The Reserve Bank of India (RBI) on Monday released draft guidelines on new banking licences, pegging the minimum required capital to set up a bank by a corporate entity at Rs 500 crore while limiting the foreign shareholding at 49%, a move that will allow large corporate to start banks.
For the corporate having strong linkages in real estate and broking sector, the guidelines prove to be a setback as they will not be eligible to promote banks.
As per norms, a new bank should list shares within two years of getting licence and will have to open at least 25% of branches in un-banked rural centres.
RBI has also said that half the directors of the holding company should be independent -a move that will check the undue influence of promoters.
"Private sector entities or groups owned and controlled by Indian promoters, with diversified ownership, sound credentials and integrity and having successful track record of at least 10 years will be eligible to promote banks," said the RBI in its draft guidelines on new banking licences. "The minimum capital requirement will be R500 crore," added the banking regulator.
At present, the minimum capital requirement for the banking sector is Rs 300 crore.Welcoming the guidelines, Sam Ghosh, group chief executive officer, Reliance Capital, one of the most likely banking entrants, said.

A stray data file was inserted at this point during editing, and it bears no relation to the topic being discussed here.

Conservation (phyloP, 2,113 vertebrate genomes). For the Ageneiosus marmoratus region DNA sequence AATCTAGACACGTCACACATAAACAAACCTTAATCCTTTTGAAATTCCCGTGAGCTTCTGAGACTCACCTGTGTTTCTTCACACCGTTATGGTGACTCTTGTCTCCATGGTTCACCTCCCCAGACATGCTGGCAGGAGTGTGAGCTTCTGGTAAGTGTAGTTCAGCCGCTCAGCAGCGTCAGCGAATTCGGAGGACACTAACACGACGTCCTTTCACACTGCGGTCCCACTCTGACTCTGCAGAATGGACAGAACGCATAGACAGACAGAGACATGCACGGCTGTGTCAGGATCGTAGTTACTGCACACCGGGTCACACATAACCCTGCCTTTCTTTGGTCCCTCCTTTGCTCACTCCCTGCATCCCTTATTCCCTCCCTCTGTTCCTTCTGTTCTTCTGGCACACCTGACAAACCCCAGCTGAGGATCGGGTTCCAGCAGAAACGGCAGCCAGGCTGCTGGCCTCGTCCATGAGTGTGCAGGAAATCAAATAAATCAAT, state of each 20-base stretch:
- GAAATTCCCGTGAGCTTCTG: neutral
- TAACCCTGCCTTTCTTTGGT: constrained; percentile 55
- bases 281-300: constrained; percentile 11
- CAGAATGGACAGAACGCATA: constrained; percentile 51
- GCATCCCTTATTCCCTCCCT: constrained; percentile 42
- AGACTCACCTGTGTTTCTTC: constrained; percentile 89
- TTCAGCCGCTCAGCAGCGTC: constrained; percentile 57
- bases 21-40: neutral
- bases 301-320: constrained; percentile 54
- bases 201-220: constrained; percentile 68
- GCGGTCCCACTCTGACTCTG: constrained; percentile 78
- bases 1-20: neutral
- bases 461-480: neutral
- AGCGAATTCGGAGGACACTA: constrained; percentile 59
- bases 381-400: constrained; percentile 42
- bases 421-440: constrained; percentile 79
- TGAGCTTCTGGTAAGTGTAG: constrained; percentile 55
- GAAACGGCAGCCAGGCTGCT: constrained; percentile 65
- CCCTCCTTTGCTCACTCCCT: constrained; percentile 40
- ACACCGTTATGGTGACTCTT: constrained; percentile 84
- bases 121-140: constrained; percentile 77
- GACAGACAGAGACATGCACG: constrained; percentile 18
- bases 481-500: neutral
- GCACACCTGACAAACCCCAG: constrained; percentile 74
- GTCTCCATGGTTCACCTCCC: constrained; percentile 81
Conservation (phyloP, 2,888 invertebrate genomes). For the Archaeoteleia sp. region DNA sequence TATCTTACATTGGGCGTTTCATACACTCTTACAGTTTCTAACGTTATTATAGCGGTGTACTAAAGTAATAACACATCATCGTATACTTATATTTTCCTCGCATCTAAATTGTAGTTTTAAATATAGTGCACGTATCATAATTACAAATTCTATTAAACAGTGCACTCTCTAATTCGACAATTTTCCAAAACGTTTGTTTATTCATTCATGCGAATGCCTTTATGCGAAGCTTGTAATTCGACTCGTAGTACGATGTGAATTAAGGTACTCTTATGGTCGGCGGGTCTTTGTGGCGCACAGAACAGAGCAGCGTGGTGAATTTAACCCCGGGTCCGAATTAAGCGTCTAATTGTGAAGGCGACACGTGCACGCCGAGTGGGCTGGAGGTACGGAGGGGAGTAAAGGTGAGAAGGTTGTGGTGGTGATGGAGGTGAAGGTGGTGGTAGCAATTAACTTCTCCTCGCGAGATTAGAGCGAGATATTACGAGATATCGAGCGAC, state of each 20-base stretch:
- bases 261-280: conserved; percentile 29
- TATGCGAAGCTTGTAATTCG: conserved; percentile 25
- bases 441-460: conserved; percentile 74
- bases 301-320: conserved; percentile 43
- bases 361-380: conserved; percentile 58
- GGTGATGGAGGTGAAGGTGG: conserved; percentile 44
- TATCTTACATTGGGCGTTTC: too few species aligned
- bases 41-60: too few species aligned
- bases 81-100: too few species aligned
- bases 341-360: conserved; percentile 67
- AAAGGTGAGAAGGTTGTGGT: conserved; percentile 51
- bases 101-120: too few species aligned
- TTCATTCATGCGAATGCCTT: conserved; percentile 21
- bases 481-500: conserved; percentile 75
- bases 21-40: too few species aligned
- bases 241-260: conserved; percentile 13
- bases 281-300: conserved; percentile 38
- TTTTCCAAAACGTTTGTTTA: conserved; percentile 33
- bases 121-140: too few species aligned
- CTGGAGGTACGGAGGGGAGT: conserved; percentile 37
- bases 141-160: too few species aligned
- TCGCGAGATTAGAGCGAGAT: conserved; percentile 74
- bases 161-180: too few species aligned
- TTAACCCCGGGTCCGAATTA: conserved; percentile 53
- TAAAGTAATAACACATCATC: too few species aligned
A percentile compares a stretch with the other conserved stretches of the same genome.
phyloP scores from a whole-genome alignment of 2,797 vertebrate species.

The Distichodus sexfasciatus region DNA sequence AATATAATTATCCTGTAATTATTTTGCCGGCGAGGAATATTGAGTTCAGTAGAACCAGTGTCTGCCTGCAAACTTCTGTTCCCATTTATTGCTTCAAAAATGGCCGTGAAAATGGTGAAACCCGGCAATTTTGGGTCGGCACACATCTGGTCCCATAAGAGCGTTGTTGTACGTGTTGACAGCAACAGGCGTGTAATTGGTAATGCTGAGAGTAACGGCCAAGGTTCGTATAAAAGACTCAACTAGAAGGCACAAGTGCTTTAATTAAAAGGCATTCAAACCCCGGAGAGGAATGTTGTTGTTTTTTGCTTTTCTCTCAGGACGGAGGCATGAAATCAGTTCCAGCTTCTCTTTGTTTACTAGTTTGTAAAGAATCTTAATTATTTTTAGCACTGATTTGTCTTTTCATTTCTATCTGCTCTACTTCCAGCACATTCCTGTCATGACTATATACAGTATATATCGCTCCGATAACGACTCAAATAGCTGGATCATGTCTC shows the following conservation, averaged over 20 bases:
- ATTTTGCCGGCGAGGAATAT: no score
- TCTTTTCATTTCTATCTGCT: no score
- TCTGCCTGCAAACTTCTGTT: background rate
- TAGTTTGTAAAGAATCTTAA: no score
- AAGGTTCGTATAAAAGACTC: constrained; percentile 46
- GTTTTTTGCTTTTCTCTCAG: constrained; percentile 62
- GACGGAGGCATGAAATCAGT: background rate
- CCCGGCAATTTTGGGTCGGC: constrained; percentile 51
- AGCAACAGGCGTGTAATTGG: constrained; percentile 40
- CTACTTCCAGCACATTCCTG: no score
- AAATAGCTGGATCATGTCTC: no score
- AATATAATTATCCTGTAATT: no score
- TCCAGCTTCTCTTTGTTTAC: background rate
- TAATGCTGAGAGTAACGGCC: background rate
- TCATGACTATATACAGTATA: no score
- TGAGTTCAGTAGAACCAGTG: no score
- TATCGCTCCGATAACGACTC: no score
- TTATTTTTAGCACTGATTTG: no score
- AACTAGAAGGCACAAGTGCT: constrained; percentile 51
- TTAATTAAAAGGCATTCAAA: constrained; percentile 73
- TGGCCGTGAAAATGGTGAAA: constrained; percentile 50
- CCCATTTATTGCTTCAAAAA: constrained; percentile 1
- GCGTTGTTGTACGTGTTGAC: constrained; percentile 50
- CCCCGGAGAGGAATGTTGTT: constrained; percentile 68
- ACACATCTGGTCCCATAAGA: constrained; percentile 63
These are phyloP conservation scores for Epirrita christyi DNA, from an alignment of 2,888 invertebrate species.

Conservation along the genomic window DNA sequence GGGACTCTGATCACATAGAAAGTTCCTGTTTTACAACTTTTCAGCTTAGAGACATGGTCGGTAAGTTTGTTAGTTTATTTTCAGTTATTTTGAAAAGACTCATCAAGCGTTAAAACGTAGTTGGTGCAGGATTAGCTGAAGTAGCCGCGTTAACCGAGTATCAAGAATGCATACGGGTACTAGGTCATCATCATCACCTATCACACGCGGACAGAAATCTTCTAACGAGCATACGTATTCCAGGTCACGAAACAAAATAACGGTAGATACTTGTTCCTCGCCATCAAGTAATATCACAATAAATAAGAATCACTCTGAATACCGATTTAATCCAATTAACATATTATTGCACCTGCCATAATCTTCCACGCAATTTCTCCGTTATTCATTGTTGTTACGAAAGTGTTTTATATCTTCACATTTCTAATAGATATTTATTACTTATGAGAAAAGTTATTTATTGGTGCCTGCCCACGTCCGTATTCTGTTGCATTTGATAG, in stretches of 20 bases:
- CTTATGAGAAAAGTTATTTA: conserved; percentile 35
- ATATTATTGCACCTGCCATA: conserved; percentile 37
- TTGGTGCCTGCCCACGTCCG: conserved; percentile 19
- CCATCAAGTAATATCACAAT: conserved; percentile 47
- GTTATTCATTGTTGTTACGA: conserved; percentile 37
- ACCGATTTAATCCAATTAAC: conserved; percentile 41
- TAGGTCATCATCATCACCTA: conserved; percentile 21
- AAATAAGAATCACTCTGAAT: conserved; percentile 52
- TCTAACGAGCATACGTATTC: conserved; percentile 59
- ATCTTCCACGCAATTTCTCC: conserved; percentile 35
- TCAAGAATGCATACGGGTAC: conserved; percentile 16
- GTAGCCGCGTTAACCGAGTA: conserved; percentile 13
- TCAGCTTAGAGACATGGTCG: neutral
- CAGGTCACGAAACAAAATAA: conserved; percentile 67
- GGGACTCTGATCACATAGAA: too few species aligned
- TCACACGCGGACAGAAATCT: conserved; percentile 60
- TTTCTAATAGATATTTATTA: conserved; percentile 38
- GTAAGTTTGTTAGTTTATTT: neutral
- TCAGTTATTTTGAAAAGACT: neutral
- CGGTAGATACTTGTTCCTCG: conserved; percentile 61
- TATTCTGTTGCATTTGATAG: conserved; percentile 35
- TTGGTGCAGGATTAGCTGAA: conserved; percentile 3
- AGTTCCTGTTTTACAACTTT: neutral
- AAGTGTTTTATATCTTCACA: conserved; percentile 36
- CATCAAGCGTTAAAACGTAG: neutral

"The draft guidelines contain a strong focus on greater financial inclusion, efficient corporate governance, adequate controls on exposure to group companies, and time-bound milestones for listing. We now look forward to the release of the final guidelines over the next few months," he said.
Following the announcement made by the finance minister in his budget speech in February 2010, RBI had placed a discussion paper on 'Entry of New Banks in the Private Sector' in August, 2010. The last time RBI had issued banking licences was to Kotak Mahindra Bank in 2003 and Yes Bank in 2004.
"Entities or groups having significant (10% or more) income or assets or both from real estate, construction and broking activities individually or taken together in the last three years will not be eligible to set up new banks," said RBI.
Uday Phadke, president - finance, legal and financial services sector and member of the group executive board, Mahindra & Mahindra, said. "Our long experience of two decades provides us with the necessary understanding and strength in the financial services domain," he said.
Sanjiv Bajaj, MD, BajajSer, said: "It clearly allows those business houses with experience in financial services and those that meet fit and proper guidelines to apply. Overall the guidelines seem fairly balanced."